A common argument against women’s suffrage was that women should focus on the home and the preservation of traditional family life. In the 1960s women running for statewide office used their experience in the home as evidence of their qualification for public service. For her 1966 state treasurer campaign, Agnes Baggett distributed litterbags printed with the slogan, “YOU KEEP ALABAMA CLEAN AND I’LL HELP KEEP THE CAPITOL CLEAN.” An image on the litterbag showed Baggett in an apron, sweeping up trash, with the caption, “Housewifey Politician.” The campaign for cleaning up the capitol was successful, and Baggett’s later campaigns continued to use the homemaker theme. Additionally, Baggett touched on the housekeeping nature of politics in a 1962 speech for the Democratic Women’s Luncheon. She argued that politics is actually the housekeeping of democracy, and she illustrated that women were instrumental in advancing child welfare and public health initiatives in Alabama.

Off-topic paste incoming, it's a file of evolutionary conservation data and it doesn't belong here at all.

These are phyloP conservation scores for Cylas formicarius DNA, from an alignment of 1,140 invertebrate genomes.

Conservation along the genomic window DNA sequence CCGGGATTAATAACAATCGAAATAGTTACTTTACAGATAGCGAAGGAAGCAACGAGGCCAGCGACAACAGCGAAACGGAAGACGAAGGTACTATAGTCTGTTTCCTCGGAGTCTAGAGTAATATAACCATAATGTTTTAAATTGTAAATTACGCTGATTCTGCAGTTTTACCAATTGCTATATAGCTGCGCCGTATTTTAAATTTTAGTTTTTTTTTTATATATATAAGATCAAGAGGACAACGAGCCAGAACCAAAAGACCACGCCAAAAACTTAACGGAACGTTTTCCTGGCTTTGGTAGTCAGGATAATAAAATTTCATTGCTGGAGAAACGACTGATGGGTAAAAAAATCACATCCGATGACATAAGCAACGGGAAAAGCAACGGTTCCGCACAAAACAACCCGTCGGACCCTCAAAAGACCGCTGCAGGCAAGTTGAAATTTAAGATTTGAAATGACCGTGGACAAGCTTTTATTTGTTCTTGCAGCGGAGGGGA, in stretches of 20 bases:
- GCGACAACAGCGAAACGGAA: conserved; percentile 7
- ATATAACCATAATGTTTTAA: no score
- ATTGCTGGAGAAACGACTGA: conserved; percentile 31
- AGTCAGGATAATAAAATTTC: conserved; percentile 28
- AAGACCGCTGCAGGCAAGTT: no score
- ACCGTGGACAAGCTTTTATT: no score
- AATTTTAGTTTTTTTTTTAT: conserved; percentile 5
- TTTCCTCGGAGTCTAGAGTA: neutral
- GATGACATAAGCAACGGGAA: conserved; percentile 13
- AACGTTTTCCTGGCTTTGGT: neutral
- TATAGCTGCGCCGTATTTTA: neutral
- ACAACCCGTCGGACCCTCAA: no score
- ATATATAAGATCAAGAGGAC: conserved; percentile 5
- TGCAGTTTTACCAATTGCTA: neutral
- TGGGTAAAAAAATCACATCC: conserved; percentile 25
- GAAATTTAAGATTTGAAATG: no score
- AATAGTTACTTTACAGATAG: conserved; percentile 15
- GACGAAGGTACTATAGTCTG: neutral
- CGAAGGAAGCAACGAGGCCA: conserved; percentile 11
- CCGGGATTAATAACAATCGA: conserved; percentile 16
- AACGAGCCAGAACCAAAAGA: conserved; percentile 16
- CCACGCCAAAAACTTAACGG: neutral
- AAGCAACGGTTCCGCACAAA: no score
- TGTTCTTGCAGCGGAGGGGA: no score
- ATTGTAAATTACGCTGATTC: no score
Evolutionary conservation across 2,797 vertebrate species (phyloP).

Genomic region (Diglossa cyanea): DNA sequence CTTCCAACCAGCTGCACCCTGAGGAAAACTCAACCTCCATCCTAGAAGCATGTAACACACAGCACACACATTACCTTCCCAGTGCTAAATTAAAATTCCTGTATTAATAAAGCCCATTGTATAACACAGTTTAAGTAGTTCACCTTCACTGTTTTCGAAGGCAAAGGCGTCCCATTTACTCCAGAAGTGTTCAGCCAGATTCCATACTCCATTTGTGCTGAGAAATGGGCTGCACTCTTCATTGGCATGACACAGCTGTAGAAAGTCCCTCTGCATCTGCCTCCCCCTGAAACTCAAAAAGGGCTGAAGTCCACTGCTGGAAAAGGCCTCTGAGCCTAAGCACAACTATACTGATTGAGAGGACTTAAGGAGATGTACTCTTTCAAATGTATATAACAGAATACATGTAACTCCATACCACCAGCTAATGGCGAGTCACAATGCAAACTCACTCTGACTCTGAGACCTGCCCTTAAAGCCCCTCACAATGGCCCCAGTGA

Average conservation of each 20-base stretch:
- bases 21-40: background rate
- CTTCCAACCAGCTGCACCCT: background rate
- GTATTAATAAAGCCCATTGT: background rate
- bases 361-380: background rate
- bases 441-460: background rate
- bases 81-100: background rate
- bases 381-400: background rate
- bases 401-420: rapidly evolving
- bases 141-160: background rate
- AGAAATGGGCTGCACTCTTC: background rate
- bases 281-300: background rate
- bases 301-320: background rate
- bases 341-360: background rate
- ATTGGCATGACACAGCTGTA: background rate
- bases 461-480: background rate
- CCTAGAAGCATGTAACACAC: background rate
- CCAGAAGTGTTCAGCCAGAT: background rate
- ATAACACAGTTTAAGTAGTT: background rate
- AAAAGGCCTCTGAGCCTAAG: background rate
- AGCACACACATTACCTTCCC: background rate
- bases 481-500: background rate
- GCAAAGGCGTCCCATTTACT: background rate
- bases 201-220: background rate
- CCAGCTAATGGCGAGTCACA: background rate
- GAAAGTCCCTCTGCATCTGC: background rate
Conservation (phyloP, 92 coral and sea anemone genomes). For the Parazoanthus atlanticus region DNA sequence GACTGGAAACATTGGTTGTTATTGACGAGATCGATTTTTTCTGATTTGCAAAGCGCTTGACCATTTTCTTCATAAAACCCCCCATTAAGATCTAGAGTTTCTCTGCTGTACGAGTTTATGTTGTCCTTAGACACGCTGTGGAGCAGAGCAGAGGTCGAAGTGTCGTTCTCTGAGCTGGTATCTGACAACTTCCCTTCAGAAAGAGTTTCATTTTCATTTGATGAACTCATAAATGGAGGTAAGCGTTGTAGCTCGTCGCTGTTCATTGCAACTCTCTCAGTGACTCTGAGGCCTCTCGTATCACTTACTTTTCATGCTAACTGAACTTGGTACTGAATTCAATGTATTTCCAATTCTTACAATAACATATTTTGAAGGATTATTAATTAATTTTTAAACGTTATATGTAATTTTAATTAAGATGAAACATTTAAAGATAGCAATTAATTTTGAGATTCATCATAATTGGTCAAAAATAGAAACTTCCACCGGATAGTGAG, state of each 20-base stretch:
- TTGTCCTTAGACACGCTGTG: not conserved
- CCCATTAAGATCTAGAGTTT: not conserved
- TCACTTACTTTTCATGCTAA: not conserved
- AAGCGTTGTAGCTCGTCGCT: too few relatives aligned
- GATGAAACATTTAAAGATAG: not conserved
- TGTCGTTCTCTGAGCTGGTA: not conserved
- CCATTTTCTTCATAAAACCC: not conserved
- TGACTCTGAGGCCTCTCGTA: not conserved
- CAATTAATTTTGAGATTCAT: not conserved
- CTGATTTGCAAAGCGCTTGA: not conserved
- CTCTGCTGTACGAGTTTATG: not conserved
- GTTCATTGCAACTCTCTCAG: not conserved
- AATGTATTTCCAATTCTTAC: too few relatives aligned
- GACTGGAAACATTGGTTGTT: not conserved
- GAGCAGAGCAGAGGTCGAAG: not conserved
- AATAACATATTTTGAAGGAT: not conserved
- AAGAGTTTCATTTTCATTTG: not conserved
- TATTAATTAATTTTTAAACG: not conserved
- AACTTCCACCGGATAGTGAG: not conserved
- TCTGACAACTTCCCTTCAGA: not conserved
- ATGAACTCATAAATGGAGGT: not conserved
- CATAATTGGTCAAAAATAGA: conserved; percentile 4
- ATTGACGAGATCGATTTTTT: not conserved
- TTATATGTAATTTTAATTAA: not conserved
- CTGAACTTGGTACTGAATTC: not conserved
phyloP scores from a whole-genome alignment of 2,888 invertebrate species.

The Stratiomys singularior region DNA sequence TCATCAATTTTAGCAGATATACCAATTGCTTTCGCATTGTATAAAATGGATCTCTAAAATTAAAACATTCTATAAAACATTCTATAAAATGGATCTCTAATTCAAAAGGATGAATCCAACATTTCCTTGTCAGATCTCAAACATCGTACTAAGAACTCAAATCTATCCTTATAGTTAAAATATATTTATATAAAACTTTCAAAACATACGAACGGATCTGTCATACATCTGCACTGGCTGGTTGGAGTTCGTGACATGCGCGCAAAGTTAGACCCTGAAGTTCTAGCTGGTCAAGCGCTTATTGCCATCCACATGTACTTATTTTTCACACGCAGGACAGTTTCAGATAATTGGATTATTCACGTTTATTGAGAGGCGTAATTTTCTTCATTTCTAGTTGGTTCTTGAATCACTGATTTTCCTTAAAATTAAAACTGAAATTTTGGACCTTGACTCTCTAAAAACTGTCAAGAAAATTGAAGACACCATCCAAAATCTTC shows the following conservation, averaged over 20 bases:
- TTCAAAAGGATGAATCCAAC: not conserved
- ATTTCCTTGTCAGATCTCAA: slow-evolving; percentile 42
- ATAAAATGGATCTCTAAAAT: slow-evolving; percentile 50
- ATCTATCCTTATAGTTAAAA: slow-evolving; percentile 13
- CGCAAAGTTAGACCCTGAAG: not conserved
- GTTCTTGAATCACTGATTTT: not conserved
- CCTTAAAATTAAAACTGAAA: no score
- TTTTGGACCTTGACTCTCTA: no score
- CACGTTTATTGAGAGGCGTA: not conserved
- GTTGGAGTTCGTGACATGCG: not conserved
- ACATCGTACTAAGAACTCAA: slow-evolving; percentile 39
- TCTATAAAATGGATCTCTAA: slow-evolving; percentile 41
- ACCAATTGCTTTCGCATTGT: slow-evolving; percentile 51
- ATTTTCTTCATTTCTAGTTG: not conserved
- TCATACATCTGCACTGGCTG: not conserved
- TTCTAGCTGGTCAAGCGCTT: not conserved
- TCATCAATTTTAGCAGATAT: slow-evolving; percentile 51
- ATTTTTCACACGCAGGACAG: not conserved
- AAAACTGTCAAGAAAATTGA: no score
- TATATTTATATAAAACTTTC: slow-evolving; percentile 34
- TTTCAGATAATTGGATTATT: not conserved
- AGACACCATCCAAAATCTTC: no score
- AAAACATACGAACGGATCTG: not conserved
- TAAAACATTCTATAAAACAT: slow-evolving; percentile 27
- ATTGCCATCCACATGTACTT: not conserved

Currently, two women hold statewide office in Alabama, and twenty women hold positions in the state legislature. (There are ten statewide elective executives and 140 seats in the state legislature.) According to a survey conducted by the Center for American Women and Politics at Rutgers University, Alabama ranks forty-sixth in the country for women serving in the state legislature.
Dorothy Fouche is head of the government records collections at the Alabama Department of Archives and History. She holds an MA in public history with a concentration in archival management from Middle Tennessee State University and an MLIS from the University of Wisconsin-Milwaukee.
This feature was previously published in Issue #120, Spring 2016.